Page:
Friday, June 12, 1998
An NHNE Special Report
By NHNE SwiftWing Reporter Sherry Stultz


Hello Everyone! I am currently situated in the lovely town of Salisbury which is about 7 miles south of Stonehenge. Salisbury is a cathedral city, which means it has a lovely 12th century cathedral. England is cool and rainy, and has an overpowering greenness that is quite magical. I love it here! I am staying in a house (hostel) called Matt and Tiggy's and it's a story in itself.

I visited Stonehenge last week and it was quite anticlimactic, since you can only get within about 30 feet of the stones these days and there are "loads" of people visiting it with you. Avebury stone circles to the north are easy to access, though sad to say, I have yet to visit them, since my first jaunt up to Avebury, I went to see crop circles instead.

Yesterday I visited a formation on the Devizes road in a crop of standing wheat. I didn't have a great view of it, like we get on the Internet from aerial photos, but I could see it from the road. It was circular in nature and had an "eye-like" design on one end. I was fortunate to have Vince Palmer, a local artist and crop circle enthusiast with me as my guide. (An interview with Vince is forthcoming in the final report, as well as samples of his beautiful murals.)

Vince, myself and my Australian friend Amanda, used the tram lines to walk into the formation. We looked at the pattern of the wheat as it was laid down and the different shapes in the formation. I dug around in the soil to see if it was any drier than the soil outside the formation and it was a little, but the formation was a few days old and it was probably due to exposure from sun and wind. (The reason I did this was because in many formations the soil is supposed to be devoid of moisture, allegedly due to the energy creating the formation.) All in all the soil was wet, and since it had rained the day before that wasn't very surprising.

Did I feel anything inside the circle? Well the formation was a few days old, and according to folks who have been in them, the newer formations have a "residue" and the older ones don't usually. I did feel something though, and so did Amanda. (I wanted her to come since she was a disinterested party, who knew nothing about crop circles except that she wanted to see one. Besides, she's terribly funny and I enjoy her company.) What did I feel? My stomach jumped around a bit at one point, but the food here has been disagreeing with me for a week. Other than that, I felt awe and excitement. Amanda said she was just the same, minus the belly ache. We were both very happy and curious.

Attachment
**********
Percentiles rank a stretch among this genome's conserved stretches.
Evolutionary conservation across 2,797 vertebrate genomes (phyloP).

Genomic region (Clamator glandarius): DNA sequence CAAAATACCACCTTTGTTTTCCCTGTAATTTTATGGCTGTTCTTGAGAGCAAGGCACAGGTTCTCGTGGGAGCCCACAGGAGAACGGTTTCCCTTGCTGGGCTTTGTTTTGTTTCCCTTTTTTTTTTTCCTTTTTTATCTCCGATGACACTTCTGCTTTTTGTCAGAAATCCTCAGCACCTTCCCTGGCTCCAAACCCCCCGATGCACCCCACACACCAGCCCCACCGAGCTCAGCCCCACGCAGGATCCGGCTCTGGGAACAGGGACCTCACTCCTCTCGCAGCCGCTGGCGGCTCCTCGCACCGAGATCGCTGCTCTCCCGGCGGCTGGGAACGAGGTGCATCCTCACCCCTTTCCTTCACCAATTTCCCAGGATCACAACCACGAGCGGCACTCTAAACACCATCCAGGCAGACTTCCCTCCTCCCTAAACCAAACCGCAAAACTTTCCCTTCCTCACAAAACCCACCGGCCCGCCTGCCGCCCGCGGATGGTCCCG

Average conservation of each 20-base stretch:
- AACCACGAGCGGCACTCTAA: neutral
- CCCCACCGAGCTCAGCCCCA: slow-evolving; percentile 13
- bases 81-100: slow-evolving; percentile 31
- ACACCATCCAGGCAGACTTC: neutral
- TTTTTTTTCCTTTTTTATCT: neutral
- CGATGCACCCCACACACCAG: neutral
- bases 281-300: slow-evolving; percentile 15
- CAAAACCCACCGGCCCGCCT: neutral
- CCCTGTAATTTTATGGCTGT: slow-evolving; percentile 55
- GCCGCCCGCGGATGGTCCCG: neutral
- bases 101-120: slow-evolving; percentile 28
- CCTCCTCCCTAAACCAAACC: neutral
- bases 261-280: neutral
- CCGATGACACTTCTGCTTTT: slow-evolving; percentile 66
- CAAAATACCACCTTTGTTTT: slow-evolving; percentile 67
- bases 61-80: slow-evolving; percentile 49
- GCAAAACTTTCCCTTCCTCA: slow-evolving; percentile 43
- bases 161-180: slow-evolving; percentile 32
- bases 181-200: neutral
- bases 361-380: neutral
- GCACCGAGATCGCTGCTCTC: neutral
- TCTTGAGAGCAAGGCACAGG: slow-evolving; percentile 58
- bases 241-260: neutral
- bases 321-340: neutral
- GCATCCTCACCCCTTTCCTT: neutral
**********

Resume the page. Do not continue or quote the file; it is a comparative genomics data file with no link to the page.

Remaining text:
My tape recorder that I used inside the circle worked just fine, but later that day when I returned to Salisbury my brand new batteries had all but died. I have no idea why. I used the recorder for about 5 hours at that point, maybe less. Vince said that batteries tend to get drained quickly inside the formation. Who knows?

Earlier in the week I met with paranormal investigator, Paul Vigay, whose office looks the X-Files office, only with an extraordinary computer system, better lighting, and files and books on everything from mathematical theory to UFO's. And it was very tidy, too! I spent several hours with Paul discussing his theories on the crop circle phenomenon. Paul has designed a variety of computer programs to analyze the formations, and I was very impressed. Paul also uses electronic equipment to measure the energy residue within newly formed crop circles. The full interview with Paul will appear in the final NHNE Special Report on Crop Circles.

I have more interviews this week and I will send another update soon!

Best Wishes to All,
Sherry (Sher) Stultz

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An NHNE Special Report
By NHNE SwiftWing Reporter Sherry Stultz